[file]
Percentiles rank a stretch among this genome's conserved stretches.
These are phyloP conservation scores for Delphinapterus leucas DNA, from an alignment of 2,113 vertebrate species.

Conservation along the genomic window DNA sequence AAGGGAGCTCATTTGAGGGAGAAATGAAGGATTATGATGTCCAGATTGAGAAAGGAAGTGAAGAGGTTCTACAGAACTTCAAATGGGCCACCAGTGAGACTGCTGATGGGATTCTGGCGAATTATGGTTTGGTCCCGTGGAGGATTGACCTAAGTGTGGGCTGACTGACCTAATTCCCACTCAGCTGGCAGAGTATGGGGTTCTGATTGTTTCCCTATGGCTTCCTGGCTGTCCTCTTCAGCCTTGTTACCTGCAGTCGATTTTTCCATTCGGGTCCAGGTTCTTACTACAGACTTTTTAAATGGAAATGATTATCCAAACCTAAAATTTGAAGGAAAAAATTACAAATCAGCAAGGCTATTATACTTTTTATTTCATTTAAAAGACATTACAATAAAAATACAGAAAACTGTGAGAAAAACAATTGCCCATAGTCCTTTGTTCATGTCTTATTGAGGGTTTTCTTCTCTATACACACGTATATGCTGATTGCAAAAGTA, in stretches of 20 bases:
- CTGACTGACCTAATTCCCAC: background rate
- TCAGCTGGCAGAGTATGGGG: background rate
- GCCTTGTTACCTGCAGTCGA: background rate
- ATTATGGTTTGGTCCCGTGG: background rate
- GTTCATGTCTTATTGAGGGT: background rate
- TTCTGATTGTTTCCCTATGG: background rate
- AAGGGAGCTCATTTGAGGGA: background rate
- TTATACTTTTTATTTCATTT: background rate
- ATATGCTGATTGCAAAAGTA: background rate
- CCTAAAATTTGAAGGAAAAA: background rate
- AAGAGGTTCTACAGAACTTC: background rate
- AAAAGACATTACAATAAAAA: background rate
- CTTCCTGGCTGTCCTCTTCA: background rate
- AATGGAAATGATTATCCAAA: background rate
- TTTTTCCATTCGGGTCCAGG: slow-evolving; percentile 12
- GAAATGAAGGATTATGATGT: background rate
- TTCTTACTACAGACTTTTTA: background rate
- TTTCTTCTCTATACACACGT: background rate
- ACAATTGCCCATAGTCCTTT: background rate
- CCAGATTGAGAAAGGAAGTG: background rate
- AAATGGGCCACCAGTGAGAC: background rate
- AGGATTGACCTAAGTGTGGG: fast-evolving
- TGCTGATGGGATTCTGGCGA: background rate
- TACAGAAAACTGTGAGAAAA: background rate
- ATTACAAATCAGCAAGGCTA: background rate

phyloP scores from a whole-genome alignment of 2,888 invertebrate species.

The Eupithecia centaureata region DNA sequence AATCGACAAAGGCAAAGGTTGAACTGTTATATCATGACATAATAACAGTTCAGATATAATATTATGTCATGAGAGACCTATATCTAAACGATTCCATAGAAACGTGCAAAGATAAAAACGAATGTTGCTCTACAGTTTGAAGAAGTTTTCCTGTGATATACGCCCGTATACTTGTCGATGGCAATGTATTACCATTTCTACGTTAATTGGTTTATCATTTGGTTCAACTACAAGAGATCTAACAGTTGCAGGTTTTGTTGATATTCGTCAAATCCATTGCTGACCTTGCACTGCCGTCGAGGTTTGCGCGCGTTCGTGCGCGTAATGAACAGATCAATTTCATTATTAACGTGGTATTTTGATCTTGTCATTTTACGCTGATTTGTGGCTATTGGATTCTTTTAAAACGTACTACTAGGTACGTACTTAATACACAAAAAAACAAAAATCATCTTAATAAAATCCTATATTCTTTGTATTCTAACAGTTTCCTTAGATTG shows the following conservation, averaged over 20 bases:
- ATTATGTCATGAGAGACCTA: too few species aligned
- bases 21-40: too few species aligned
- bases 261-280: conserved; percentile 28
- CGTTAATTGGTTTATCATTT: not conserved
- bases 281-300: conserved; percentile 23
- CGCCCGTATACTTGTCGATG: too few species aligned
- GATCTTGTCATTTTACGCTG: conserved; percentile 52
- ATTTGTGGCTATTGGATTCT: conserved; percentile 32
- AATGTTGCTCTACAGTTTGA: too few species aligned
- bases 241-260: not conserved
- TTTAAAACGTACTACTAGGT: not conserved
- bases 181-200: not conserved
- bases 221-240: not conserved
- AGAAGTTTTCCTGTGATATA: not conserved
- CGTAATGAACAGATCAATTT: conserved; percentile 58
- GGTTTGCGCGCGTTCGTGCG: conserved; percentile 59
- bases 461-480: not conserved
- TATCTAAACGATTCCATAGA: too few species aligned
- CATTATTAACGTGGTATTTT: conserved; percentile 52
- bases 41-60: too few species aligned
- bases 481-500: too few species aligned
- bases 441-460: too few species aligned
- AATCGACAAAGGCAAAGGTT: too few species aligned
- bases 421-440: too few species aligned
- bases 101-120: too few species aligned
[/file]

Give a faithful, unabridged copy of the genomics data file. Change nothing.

Percentiles rank a stretch among this genome's conserved stretches.
These are phyloP conservation scores for Delphinapterus leucas DNA, from an alignment of 2,113 vertebrate species.

Conservation along the genomic window DNA sequence AAGGGAGCTCATTTGAGGGAGAAATGAAGGATTATGATGTCCAGATTGAGAAAGGAAGTGAAGAGGTTCTACAGAACTTCAAATGGGCCACCAGTGAGACTGCTGATGGGATTCTGGCGAATTATGGTTTGGTCCCGTGGAGGATTGACCTAAGTGTGGGCTGACTGACCTAATTCCCACTCAGCTGGCAGAGTATGGGGTTCTGATTGTTTCCCTATGGCTTCCTGGCTGTCCTCTTCAGCCTTGTTACCTGCAGTCGATTTTTCCATTCGGGTCCAGGTTCTTACTACAGACTTTTTAAATGGAAATGATTATCCAAACCTAAAATTTGAAGGAAAAAATTACAAATCAGCAAGGCTATTATACTTTTTATTTCATTTAAAAGACATTACAATAAAAATACAGAAAACTGTGAGAAAAACAATTGCCCATAGTCCTTTGTTCATGTCTTATTGAGGGTTTTCTTCTCTATACACACGTATATGCTGATTGCAAAAGTA, in stretches of 20 bases:
- CTGACTGACCTAATTCCCAC: background rate
- TCAGCTGGCAGAGTATGGGG: background rate
- GCCTTGTTACCTGCAGTCGA: background rate
- ATTATGGTTTGGTCCCGTGG: background rate
- GTTCATGTCTTATTGAGGGT: background rate
- TTCTGATTGTTTCCCTATGG: background rate
- AAGGGAGCTCATTTGAGGGA: background rate
- TTATACTTTTTATTTCATTT: background rate
- ATATGCTGATTGCAAAAGTA: background rate
- CCTAAAATTTGAAGGAAAAA: background rate
- AAGAGGTTCTACAGAACTTC: background rate
- AAAAGACATTACAATAAAAA: background rate
- CTTCCTGGCTGTCCTCTTCA: background rate
- AATGGAAATGATTATCCAAA: background rate
- TTTTTCCATTCGGGTCCAGG: slow-evolving; percentile 12
- GAAATGAAGGATTATGATGT: background rate
- TTCTTACTACAGACTTTTTA: background rate
- TTTCTTCTCTATACACACGT: background rate
- ACAATTGCCCATAGTCCTTT: background rate
- CCAGATTGAGAAAGGAAGTG: background rate
- AAATGGGCCACCAGTGAGAC: background rate
- AGGATTGACCTAAGTGTGGG: fast-evolving
- TGCTGATGGGATTCTGGCGA: background rate
- TACAGAAAACTGTGAGAAAA: background rate
- ATTACAAATCAGCAAGGCTA: background rate

phyloP scores from a whole-genome alignment of 2,888 invertebrate species.

The Eupithecia centaureata region DNA sequence AATCGACAAAGGCAAAGGTTGAACTGTTATATCATGACATAATAACAGTTCAGATATAATATTATGTCATGAGAGACCTATATCTAAACGATTCCATAGAAACGTGCAAAGATAAAAACGAATGTTGCTCTACAGTTTGAAGAAGTTTTCCTGTGATATACGCCCGTATACTTGTCGATGGCAATGTATTACCATTTCTACGTTAATTGGTTTATCATTTGGTTCAACTACAAGAGATCTAACAGTTGCAGGTTTTGTTGATATTCGTCAAATCCATTGCTGACCTTGCACTGCCGTCGAGGTTTGCGCGCGTTCGTGCGCGTAATGAACAGATCAATTTCATTATTAACGTGGTATTTTGATCTTGTCATTTTACGCTGATTTGTGGCTATTGGATTCTTTTAAAACGTACTACTAGGTACGTACTTAATACACAAAAAAACAAAAATCATCTTAATAAAATCCTATATTCTTTGTATTCTAACAGTTTCCTTAGATTG shows the following conservation, averaged over 20 bases:
- ATTATGTCATGAGAGACCTA: too few species aligned
- bases 21-40: too few species aligned
- bases 261-280: conserved; percentile 28
- CGTTAATTGGTTTATCATTT: not conserved
- bases 281-300: conserved; percentile 23
- CGCCCGTATACTTGTCGATG: too few species aligned
- GATCTTGTCATTTTACGCTG: conserved; percentile 52
- ATTTGTGGCTATTGGATTCT: conserved; percentile 32
- AATGTTGCTCTACAGTTTGA: too few species aligned
- bases 241-260: not conserved
- TTTAAAACGTACTACTAGGT: not conserved
- bases 181-200: not conserved
- bases 221-240: not conserved
- AGAAGTTTTCCTGTGATATA: not conserved
- CGTAATGAACAGATCAATTT: conserved; percentile 58
- GGTTTGCGCGCGTTCGTGCG: conserved; percentile 59
- bases 461-480: not conserved
- TATCTAAACGATTCCATAGA: too few species aligned
- CATTATTAACGTGGTATTTT: conserved; percentile 52
- bases 41-60: too few species aligned
- bases 481-500: too few species aligned
- bases 441-460: too few species aligned
- AATCGACAAAGGCAAAGGTT: too few species aligned
- bases 421-440: too few species aligned
- bases 101-120: too few species aligned